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Andrew Brunette

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Andrew Brunette
AndrewBrunette
Position Left wing
Shoots Left
Height
Weight
6 ft 1 in (1.85 m)
212 lb (96 kg)
Nationality Flag of Canada Canadian
Born August 24 1973 (1973-08-24) (age 43),
Sudbury, ON, CAN
NHL Draft 174th overall, 1993
Washington Capitals
Pro Career 1993 – present

Andrew Brunette (born August 24, 1973) is a retired Canadian professional ice hockey left winger for the Chicago Blackhawks of the National Hockey League (NHL).

Playing careerEdit

Brunette grew up in the small community of Valley East, Ontario just outside of Sudbury. He played much of his minor hockey career with the Rayside-Balfour Sabrecats of the NOHA.

After a solid Midget season in 1989-90, Brunette was selected in the 7th round of the 1990 OHL Priority Selection by the Owen Sound Platers. He was an OHL teammate of future NHLers Kirk Maltby, Scott Walker, Kevin Weekes and Jamie Storr.

Brunette debuted in the Ontario Hockey League (OHL) playing for the Owen Sound Platers for three seasons between 1990 and 1993 and scored 233 points in 195 games, winning the Eddie Powers Memorial Trophy, the scoring title, in 1993. He was drafted by the Washington Capitals in the seventh round, 174th overall, in the 1993 NHL Entry Draft.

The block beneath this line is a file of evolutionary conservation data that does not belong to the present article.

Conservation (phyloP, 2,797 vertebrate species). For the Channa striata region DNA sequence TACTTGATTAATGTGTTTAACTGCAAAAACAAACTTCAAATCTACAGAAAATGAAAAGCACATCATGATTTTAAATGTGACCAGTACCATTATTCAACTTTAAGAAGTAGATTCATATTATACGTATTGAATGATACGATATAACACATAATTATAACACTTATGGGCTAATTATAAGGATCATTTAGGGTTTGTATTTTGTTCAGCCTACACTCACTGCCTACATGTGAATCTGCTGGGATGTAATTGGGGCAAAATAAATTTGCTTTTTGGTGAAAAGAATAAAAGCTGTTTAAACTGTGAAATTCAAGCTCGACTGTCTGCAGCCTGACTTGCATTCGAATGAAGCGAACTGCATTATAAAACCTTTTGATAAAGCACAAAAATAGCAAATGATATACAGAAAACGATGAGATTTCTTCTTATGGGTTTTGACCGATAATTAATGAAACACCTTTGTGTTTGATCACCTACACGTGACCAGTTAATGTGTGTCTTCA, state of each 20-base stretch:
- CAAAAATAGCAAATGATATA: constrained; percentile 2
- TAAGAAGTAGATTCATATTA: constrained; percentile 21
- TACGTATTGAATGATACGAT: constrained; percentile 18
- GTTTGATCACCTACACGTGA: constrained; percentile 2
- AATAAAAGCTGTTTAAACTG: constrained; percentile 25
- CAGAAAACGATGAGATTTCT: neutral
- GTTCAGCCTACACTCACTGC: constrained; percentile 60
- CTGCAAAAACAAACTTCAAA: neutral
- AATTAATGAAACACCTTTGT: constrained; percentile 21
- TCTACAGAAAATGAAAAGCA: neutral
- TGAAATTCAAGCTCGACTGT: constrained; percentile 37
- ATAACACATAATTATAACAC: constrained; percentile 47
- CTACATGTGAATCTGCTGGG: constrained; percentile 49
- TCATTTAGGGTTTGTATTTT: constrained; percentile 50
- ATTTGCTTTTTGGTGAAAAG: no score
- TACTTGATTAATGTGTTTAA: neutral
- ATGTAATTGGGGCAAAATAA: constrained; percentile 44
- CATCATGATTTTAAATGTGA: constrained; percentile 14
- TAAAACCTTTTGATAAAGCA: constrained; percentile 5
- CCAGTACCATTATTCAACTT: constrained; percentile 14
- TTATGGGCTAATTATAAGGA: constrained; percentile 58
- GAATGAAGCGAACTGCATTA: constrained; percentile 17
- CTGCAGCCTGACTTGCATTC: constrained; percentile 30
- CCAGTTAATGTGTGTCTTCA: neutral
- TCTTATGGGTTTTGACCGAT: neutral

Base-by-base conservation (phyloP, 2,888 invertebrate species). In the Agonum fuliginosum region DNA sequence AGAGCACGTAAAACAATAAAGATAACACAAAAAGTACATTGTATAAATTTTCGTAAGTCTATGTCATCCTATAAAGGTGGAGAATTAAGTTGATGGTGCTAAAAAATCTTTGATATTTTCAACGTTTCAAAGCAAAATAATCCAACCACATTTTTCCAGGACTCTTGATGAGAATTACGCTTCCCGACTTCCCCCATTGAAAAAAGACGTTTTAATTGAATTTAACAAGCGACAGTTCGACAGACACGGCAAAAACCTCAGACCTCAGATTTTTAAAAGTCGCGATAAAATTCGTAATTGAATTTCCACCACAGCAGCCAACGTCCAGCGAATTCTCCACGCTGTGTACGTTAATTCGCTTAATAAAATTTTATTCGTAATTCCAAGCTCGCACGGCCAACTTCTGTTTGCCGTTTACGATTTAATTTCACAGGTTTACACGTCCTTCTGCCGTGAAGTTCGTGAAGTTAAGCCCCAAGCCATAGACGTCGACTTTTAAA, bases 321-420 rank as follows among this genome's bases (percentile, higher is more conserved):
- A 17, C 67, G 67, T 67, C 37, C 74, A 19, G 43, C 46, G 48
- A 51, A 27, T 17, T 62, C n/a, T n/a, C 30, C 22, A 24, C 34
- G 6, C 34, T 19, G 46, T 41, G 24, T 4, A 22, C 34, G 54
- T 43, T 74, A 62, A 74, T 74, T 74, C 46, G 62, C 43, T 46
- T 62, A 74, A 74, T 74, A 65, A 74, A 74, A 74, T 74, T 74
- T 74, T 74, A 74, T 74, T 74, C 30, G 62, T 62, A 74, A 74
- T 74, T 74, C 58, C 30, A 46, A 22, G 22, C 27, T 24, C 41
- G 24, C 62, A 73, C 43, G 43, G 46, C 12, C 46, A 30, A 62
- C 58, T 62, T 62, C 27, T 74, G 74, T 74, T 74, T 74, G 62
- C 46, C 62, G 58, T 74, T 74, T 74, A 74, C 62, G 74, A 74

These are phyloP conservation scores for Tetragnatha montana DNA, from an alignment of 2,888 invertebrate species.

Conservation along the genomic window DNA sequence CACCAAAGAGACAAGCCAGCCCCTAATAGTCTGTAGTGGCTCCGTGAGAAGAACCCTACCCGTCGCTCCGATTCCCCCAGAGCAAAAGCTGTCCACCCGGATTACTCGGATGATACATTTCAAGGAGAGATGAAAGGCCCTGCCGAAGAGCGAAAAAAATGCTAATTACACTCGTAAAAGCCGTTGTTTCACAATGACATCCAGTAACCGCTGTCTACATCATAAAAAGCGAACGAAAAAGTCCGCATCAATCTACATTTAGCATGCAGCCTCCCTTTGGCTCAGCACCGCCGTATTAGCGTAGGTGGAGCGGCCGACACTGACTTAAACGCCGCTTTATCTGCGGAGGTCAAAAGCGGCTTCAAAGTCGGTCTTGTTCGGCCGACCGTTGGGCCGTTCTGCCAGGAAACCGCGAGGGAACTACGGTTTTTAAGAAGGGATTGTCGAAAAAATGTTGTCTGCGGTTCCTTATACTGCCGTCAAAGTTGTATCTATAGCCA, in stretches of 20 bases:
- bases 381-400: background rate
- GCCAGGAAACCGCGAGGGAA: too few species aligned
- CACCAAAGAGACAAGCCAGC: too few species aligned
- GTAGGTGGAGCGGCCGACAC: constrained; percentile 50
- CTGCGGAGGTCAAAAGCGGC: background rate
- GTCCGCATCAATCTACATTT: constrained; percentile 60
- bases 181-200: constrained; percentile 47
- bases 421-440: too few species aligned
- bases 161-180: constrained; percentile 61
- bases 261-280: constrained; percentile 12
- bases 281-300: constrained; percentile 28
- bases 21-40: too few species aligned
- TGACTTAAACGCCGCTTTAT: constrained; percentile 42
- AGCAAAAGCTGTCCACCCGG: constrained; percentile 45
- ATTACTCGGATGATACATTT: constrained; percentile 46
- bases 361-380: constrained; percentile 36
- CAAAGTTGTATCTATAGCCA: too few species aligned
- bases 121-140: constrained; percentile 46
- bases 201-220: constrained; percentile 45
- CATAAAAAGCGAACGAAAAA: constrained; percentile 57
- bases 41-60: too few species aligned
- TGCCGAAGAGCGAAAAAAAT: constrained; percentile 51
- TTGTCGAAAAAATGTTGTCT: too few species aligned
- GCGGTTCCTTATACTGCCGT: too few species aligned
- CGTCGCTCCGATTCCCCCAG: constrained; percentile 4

After being drafted, he played for the Hampton Roads Admirals in the ECHL, before moving to the American Hockey League (AHL), where he played for two more teams that season: Providence Bruins and Portland Pirates. Brunette stayed with the Pirates until 1998, but was called up by the Capitals for the first time in the 1995–96 NHL season and played 11 games. He played 23 and 28 games in the following NHL seasons and left the AHL definitively when he was selected in the 1998 NHL Expansion Draft by new franchise Nashville Predators.

Brunette scored the Predators first goal in a 3–2 win vs. the Carolina Hurricanes. After playing the 1998–99 season for the Predators, he moved to the newly created Atlanta Thrashers and played two seasons there, moving to the Minnesota Wild in the 2001–02 NHL season. He scored the final goal on Hall of Fame goaltender Patrick Roy of the Colorado Avalanche in overtime of game 7 of the Western Conference Quarterfinals on April 22, 2003. Brunette stayed with the Wild until 2004 and signed as a free agent for the Colorado Avalanche after the 2004–05 lockout. He scored the series-clinching goal for the Colorado Avalanche on April 30, 2006, against the Dallas Stars in game 5 of the 2006 Western Conference Quarterfinals. 2006–07 was his best individual season: he averaged over a point per game for his first time in the NHL, playing on a line with superstar centre Joe Sakic. Andrew Brunette scored his 500th NHL career point on October 26, 2007 against the Calgary Flames.[1]

Brunette signed a 3-year, $7-million deal with the Minnesota Wild on July 1, 2008. This marks his second stint with the Wild (2001–02 to 2003–04).